Monday, October 31, 2011

celebrating chip's birthday in three easy steps

Step 1: A cake of requested frosting color.
(No really - this is what he wanted.)

Step 2: A cake of requested cake color.
(No really really - this is exactly what he wanted.)

Step 3: Enjoy.

Friday, October 28, 2011

Monday, October 24, 2011

that I might not ruin her

It's like that, sometimes: the only thing you can say, the one thing you can hope for with fervent whispers under your breath.

Because to hope that you'll inspire greatness is way too far above the mark - especially when you worry too much, when you push too far, when you try too hard to do and say the be the right thing.

So this is what you're left with: a mantra to just not do it so wrong that any of her inherent wonder is scuttled into nothingness.

A prayer to just avoid a complete implosion of self.

Yes, exactly that, please.

Wednesday, October 19, 2011


It's a new bath pasttime for Alice: the creation of flotation devices for her tiny buddies (as the group of them are known).

I've seen a water-skiing Donald.

And a Goofy suspended upside down into the bath: some kind of new preschool water torture?  I have no idea what he did wrong.

I think I've taken turns feeling like each one of them in recent weeks.

Where are you right now?  On top of your game, or deeply under water?

Tuesday, October 18, 2011

the art of disappearing

I think I could write something about it, how to do fade from this space.  Though when I try to form complete sentences, things are garbled.

My recent absence wasn't intentional, or even significant.  I didn't go on a trip or suffer any losses.  It's just life... life happening in gulping doses and I am struggling with the balancing act.  It's really not a big deal.

My daily list of To Do's --- nothing ground breaking or even terribly complicated --- have worn down to the most basic items, and my goal is just to see the light at the end of that list.

The coping mechanisms are simple: I do my best to say No when saying Yes would be detrimental, and I stick to that To Do list.  Unfortunately, blogging has fallen to the bottom of the list.  I think it has something to do with a lack of things to actually say.


Wednesday, October 5, 2011

a time capsule for the dark days

 I love stumbling through the archives of these pages.  Especially when it's been a rough day, a cranky day, a no nap day.

I love coming across reminders of bright spots that happened once upon a time.

These pictures are evidence of one such bright early autumn day - a day last week when all three of us escaped to the park to enjoy the last of Seattle's sunshine.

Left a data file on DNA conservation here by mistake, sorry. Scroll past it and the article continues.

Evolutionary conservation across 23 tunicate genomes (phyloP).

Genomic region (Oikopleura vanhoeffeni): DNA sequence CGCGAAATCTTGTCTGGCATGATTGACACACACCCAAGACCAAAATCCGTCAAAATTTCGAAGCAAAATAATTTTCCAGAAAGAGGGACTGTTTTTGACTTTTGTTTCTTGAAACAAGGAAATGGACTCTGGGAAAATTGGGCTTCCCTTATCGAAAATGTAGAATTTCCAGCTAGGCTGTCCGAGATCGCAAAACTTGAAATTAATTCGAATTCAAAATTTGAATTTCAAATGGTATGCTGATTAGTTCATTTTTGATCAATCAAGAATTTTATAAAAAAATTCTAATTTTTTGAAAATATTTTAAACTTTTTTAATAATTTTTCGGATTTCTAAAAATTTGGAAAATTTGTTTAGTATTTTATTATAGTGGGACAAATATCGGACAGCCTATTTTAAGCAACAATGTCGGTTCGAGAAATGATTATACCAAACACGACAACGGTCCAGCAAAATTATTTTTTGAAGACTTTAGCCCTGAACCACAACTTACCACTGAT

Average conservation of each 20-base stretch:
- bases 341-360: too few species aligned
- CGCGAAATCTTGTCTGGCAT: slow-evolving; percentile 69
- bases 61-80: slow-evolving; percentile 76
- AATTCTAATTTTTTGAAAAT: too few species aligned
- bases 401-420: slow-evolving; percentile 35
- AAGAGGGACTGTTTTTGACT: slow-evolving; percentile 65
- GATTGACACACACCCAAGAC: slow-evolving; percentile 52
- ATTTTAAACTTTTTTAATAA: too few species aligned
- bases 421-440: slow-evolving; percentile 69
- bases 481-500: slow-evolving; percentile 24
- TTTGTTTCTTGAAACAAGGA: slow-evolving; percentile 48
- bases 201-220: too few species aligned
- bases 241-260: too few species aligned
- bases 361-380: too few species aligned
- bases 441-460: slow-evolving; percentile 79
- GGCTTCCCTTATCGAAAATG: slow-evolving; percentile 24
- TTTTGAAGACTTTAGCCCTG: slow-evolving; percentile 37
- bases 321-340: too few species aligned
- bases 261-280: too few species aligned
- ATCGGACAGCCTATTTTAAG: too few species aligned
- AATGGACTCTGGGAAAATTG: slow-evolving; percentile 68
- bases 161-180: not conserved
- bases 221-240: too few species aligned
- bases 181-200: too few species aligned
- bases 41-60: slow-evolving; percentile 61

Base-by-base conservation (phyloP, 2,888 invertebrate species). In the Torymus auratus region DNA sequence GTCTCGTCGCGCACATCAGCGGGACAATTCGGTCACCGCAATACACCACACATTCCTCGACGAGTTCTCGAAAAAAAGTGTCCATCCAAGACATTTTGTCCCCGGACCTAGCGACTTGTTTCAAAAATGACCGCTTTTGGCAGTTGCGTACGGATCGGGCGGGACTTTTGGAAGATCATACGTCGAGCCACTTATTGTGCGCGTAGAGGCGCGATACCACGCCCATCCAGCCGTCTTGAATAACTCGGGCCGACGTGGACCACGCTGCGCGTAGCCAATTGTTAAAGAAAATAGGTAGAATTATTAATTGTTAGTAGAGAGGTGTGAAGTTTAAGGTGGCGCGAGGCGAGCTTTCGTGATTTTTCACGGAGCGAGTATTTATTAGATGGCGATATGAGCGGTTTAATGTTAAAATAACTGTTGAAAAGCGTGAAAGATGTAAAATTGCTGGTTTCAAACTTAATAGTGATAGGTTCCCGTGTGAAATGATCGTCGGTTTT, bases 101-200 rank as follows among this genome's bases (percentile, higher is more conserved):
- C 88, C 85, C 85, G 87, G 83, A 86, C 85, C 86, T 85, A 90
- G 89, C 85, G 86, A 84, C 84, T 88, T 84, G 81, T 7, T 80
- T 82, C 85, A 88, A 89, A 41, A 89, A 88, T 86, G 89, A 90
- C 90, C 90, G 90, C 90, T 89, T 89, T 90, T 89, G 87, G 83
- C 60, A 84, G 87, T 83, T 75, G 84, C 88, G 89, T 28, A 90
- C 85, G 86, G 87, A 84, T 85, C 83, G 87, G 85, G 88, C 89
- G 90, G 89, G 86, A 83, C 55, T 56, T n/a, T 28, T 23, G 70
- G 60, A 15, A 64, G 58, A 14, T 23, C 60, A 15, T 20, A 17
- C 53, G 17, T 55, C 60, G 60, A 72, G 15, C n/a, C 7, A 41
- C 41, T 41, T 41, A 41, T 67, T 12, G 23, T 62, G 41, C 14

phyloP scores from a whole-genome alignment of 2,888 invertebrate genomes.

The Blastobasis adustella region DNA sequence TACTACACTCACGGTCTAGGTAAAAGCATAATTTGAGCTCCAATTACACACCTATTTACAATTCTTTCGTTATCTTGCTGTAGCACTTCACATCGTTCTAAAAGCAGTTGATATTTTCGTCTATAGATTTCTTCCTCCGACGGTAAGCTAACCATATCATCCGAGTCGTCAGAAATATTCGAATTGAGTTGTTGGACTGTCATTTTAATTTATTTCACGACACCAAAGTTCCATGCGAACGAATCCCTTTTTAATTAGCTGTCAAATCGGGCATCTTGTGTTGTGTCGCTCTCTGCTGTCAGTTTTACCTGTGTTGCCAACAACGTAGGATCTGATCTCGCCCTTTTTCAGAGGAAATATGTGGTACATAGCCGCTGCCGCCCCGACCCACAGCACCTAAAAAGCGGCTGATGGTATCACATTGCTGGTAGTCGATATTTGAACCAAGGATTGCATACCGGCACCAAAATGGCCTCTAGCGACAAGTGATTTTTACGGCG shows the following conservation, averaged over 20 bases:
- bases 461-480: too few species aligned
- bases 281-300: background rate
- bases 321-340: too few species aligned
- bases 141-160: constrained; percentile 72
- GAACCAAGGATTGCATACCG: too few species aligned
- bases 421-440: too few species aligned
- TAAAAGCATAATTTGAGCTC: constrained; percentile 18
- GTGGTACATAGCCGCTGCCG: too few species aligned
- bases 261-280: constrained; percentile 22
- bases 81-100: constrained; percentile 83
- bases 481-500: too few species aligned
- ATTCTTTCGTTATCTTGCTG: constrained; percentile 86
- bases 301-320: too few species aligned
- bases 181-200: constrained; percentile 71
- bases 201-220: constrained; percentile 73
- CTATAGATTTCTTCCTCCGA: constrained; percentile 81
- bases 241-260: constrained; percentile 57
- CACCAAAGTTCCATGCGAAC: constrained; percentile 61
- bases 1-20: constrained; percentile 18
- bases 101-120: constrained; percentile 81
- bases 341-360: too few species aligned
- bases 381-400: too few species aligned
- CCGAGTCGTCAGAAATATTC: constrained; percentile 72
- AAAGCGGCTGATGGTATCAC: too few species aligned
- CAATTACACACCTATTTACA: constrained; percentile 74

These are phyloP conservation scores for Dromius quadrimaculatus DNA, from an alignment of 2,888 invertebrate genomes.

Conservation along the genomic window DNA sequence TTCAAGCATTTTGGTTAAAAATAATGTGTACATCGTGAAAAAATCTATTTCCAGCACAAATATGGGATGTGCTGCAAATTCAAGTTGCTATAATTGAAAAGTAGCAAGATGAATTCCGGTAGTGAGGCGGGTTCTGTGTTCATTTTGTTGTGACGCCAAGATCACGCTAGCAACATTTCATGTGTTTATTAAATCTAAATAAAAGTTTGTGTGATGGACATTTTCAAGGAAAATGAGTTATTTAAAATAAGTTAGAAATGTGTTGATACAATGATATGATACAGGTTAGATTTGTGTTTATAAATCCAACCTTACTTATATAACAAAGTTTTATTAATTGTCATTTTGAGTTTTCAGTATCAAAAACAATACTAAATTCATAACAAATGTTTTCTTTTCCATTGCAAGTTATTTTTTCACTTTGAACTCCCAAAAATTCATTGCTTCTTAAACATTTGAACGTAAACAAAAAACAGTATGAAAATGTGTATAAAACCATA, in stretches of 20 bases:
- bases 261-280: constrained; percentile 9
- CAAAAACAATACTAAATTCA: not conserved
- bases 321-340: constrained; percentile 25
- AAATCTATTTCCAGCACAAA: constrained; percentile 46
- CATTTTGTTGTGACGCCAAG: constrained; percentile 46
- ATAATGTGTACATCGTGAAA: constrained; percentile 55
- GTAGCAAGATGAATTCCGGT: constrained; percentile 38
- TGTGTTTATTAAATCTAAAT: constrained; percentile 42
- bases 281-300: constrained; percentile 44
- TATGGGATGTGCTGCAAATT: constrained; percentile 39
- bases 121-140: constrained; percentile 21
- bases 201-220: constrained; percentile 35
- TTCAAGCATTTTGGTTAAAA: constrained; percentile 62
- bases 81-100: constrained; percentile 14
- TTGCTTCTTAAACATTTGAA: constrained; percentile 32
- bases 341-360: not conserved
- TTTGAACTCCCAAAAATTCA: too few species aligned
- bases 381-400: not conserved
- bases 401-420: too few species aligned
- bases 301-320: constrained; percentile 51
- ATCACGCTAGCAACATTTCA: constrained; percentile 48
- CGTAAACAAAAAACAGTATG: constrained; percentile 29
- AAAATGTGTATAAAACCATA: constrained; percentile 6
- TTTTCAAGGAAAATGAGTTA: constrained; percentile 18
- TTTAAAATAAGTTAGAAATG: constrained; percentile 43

I made Alice laugh until she spit out a mouthful of Cap'n Crunch.

And after we had talked and whispered and laughed until our stomachs growled, we escaped for dinner on the water.
Watching dogs jump into the chilly waves as they chased water-logged sticks.

Alice and Chip took turns throwing rocks into those same waves.

And I counted myself lucky, so very lucky.

Monday, October 3, 2011


I remember the sound of running: the thwack thwack thwack of sneakers on pavement, my breathing working in syncopated measures.  I remember listening to passing sounds of lawnmowers, cars, the smack of a storefront door slamming in the distance - and I remember how these noises seemed to fill the spaces of my own running melody until it was a symphony of my own making.  And even later, when I'd walk through my front door exhausted and sweaty, the steady beat of that music worked its way into my life: something to live by, to breathe by--- a steady drum tattoo that kept time with the blood pumping through my veins, a rhythm I could call my own.

The rhythm of my life and ways has changed dramatically since those days of solo runs and eating chinese take-out in front of the television.

Those first six months of Life With Alice were so full of stops-and-starts, the search for some kind of drum beat that would work for us took far longer than I ever would have imagined.  And in the past three years, the beat itself has had to suffer through the small adjustments that all veteran parents know: teething and sickness and potty training and sleeping in a big-girl bed.

I'm not talking about a schedule.  This is not about a schedule.  I'm talking about the pulse of our lives, the measure of breaths we take as a collective we, the silent but palpable tick of our family's clock.

A month ago, Chip and I listened to little Polly's heart for the first time.  We waited while my doc maneuvered the doppler to first hear the strange sea sounds of my internal workings, and for a breathless few seconds worried when we couldn't find Polly's own beat.  But then it was there: a thumping steady badow-badow-badow-badow-badow at 155 beats per second.  The sound of it filled our senses with this very new rhythm, one we're already trying to work into the sounds that we know and love, knowing that it's going to change everything come some unknown day in March.

And now, after two months of having him as a daily presence in the house, Chip is going back to work.  It's a bittersweet experience for all of us: Alice will miss him something terrible, as will I.  And Chip, dear Chip---- I venture to say that he's making the biggest sacrifice of all.  I know that the rhythm we know will skip and stutter for a while, that it might suffer mindless abstractions of disruption while we look for new things that will work for us.

A change of routine.  A change of sound.  A change of method.  A change.  Lots of changes.

But I think if we try, if we have the faith to keep putting one foot in front of the other, we're going to find the music in it.  And it's going to be great.